I’m a big fan of freeze dried fruits and veggies.  In number ten cans, quality freeze-dried produce will last 20 to 30 years.  Even better, if you are able to get it on sale, it needn’t be something that you obtain just for emergencies.  For example, I regularly acquire freeze dried spinach and diced red and green peppers.  When I’m making an omelet, I take a couple of spoonfuls of spinach and mix it in.  Not only have I saved myself time by not cleaning and cutting the veggies, but this way I know that I won’t have to throw veggies out later.  When I’m making a spaghetti sauce or a casserole, I simply add a dash of my peppers for flavor.  This is actually a LOT less expensive than if I were to go to the store, pay for the produce, clean it, dice it, and then hope that I’ve got more uses for the remainder before it goes bad.  The same holds true for fruits.  In fact, I regularly find myself munching on the fruits out of the can without even the need to reconstitute them.  They are a delightful snack this way.  Freeze-dried pineapple, blueberries, apples and strawberries are yummy!  And they are much easier on your blood sugar than the sweets you will inevitably crave in an emergency.

Understand that there’s a big difference between freeze-dried and dehydrated foods.  Dehydrated fruits and veggies lose the majority of their nutritional value, not to mention that they don’t always taste the best.  Whereas freeze-dried produce keeps 90% of its nutritional value, and with an easy bit of reconstituting can be indiscernible from fresh produce in your dishes.  In my opinion the taste of freeze-dried goods are just as good, if not better than the real thing.  It’s almost like the freeze-drying process compounds the flavors.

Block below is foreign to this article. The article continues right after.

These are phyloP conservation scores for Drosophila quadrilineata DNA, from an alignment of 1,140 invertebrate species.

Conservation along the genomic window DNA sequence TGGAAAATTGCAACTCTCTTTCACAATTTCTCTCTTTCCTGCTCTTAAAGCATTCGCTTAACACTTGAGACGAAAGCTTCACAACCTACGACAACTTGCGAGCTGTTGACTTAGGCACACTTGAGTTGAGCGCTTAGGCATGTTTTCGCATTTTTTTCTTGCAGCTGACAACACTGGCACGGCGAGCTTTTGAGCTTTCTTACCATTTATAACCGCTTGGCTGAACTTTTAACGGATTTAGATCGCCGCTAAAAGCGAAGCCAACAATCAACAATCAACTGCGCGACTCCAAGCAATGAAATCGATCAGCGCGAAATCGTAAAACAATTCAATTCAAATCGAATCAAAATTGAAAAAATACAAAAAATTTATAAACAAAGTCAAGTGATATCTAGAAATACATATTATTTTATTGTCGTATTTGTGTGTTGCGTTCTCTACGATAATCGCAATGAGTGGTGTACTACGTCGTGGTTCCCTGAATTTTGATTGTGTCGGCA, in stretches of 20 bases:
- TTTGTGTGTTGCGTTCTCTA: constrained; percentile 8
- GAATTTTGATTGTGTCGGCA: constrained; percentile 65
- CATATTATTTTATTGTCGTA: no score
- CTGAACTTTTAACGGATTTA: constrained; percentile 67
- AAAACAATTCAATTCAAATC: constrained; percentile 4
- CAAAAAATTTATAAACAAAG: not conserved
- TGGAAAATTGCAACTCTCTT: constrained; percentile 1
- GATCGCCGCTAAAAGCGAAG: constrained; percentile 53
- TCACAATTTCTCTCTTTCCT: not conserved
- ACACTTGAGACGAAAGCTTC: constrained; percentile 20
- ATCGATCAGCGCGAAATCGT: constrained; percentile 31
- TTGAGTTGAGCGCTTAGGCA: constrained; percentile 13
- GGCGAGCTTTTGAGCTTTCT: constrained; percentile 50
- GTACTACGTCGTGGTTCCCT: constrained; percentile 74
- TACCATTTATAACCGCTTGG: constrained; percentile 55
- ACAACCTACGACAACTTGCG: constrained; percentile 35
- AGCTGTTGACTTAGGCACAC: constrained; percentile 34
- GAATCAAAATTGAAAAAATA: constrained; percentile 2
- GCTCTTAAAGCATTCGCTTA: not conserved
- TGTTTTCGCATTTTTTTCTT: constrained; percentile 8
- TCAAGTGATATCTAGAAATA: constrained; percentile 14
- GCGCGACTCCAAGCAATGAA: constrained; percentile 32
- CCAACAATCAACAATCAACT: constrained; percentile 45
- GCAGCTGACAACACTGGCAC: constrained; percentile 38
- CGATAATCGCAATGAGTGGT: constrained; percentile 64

Next, canned fruits and veggies.  I don’t mind canned fruits, but personally, I’m not a big fan of some veggies from the can.  I love fresh produce and the canned goods just don’t cut it for me.  That said, I’ve learned to live with them in a casserole or when mixed in with something else.  But I’m also mindful that in an emergency, the nutritional value is critical for those not-so-green goodies in the can.  Obviously, taking on the lost art of canning is a GREAT idea.  Chances are that the canners your grandmothers used still work perfectly today, but other canners have progressed significantly in our time that provide more safety features.  Plus, Mason jars and lids are very, very affordable.  Learning how to can allows you the luxury of making the most of a great sale on produce!  There’s very little that you can’t can and put away for a rainy day.  It’s not nearly as time-consuming as you may remember as a child thanks to the advance technology available.  Consider that you can also can fruits and veggies in a solar oven without heating up your kitchen or being fearful of the hissing that your canner makes.  I’ve even known women in Arizona and Texas who have canned their produce simply by putting it in jars out on their hot patio.  Now how easy is that!?

Sprouted wheat. Photo c/o nandyala.org

Sprouted wheat. Photo c/o nandyala.org